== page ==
How Is Seltzer Water Made?

If you’ve ever sat down for dinner in a restaurant and tried to order sparkling water, or wanted to tap into the fizzy water scene, you’ve likely wondered, “how is seltzer water made?” After all, there are dozens of varieties, and on their face, they all seem the same.

So what is seltzer water actually, what differentiates it from the crowd, and how is it made?

What Is Seltzer Water?

First, a definition. Seltzer water is very simply water with carbonation added.

That’s it.

Carbonation can be added using any CO2 machine; companies even make them now for the countertop in consumer homes.

Seltzer water is differentiated from soda water, which is seltzer water with minerals such as sodium bicarbonate, sodium citrate, disodium phosphate, and sodium chloride added. The two are mostly indistinguishable from each other.

Sparkling water is another relative to the above two. It is similar to seltzer but it also has dissolved solids like potassium, sodium, and magnesium, which is why you will commonly hear sparkling water referred to as mineral water or sparkling mineral water.

It is sparkling water that is most popular on market shelves today, with various brands that offer a wide range of flavors.

Finally, tonic water is seltzer water with quinine and sugar added. This one began as a remedy for malaria as quinine is a preventative for the disease, but because quinine is so bitter, sugar was added.

The beverage became so popular that it simply stuck and began to be sold globally.

And make sure you distinguish between seltzer water and hard seltzer, which is produced, just like beer or wine, via a fermentation process. If you’re a brewer looking to expand your product range, check out these articles for more information on what hard seltzer is:

A History of Seltzer Water?

What does all of this have to do with beer and brewing?

Well, seltzer water was discovered, or invented, depending on how you look at it, by a brewer.

Joseph Priestley suspended a bowl of water above a beer vat using a bladder placed between the generator and the absorption tank to regulate the flow of carbon dioxide in 1767.

Of course, there were those who came before him; the first person to aerate water with carbon dioxide was William Browinrigg, a British Doctor, in 1740, and Henry Cavendish, an English chemist, used a similar apparatus to that of Joseph Priestley in 1762.

And there were many who came after Priestley.

It would not be until 1781 that a factory was built by Thomas Henry of Manchester to mass produce seltzer water for the public, and Henry used a large bellows instead of a bladder.

Since that time, various appliances and approaches have been taken to make seltzer water both commercially and at home.

The soda siphon was a typical bottle with a valve and spout. It was a common sight in bars and restaurants as well as middle class homes. It came pre-charged with water and gas and could be refilled when empty.

Today, we have countertop soda makers, or countertop carbonators, that carbonate water with multiple-use carbon dioxide canisters.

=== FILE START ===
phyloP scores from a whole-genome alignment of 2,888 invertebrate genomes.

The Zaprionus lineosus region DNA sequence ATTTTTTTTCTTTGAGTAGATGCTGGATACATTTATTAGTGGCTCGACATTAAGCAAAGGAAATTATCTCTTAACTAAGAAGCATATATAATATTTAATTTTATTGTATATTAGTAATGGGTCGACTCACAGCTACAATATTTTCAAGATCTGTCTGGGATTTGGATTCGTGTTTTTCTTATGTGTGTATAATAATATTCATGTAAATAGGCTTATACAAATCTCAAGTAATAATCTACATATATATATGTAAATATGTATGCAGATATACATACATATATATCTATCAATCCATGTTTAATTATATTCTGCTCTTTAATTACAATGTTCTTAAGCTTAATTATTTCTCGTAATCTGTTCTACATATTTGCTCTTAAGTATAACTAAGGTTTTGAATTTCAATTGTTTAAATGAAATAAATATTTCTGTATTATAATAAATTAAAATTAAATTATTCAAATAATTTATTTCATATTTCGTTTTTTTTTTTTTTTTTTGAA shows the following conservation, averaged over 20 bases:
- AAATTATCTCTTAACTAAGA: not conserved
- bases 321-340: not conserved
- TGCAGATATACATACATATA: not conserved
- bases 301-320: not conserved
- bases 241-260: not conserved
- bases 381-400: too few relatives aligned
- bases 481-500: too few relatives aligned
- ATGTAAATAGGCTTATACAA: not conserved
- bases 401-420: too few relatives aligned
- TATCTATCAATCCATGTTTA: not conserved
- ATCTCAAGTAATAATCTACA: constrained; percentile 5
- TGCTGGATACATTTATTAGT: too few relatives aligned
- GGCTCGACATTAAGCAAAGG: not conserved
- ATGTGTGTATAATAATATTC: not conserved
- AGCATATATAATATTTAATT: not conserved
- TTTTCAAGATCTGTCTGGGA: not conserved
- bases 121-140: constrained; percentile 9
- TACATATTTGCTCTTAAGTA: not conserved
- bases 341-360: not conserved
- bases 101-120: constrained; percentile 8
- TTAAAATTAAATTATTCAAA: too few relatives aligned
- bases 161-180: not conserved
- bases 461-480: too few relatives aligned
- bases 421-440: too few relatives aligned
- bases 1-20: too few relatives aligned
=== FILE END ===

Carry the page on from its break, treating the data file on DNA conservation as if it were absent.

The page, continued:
Commercially, seltzer water is made by chilling filtered plain water to 46 degrees Fahrenheit or below, adding sodium or potassium to neutralize the acid created with carbonating water, and then pressurizing the water with carbon dioxide.

How Is Seltzer Water Made?

Chemistry tells us that the combination of high-pressure gas and low temperature water causes carbon to dissolve in water, creating carbonic acid. As the temperature rises, or pressure is released, the carbon dioxide creates bubbles and escapes from the seltzer.

All-Natural Seltzer Water Recipe

Don’t have a carbonator or a CO2 tank?

No problem.

There is an easy way to make seltzer water using simple ingredients.

All you need is vinegar and baking soda.

You see, the combination of vinegar and baking soda produces carbon dioxide. Do be mindful that residue from your ingredients will show up in your water, so your seltzer will not be completely flavorless.

You will need:

  • 2 Plastic soda bottles
  • Food grade tubing
  • Baking soda and vinegar
  • Toilet paper

First, remove the caps from your soda bottles and drill a small hole in each cap.

Insert the each end of tubing into the drilled bottle caps. The tube should be long enough to reach the bottom of the bottles and provide some space between the two bottles when they are closed.

Using a funnel, pour your very cold, filtered water into one of the bottles, leaving a couple of inches at the top of the bottle. Then screw the cap on the top with the tube sticking into the bottle and out of the cap.

Using a funnel again, fill 1/3 of your other bottle with vinegar. Lay down a double sheet of toilet paper and place 1 tablespoon of baking soda on top. Roll the toilet paper up and drop it into the vinegar and screw the cap on quickly so no CO2 escapes.

Grab the bottle with the water and shake it like crazy. You will notice bubbles arriving from the vinegar bottle into the water bottle. Continue to shake until no more bubbles are transferring through the tube.

Let your water sit for a minute or two.

Transfer both of your bottles to the sink, pinch the tube, and open your water bottle slowly. Then, bring your vinegar bottle to the sink and open the top of that one.

Now you can enjoy all-natural seltzer water!


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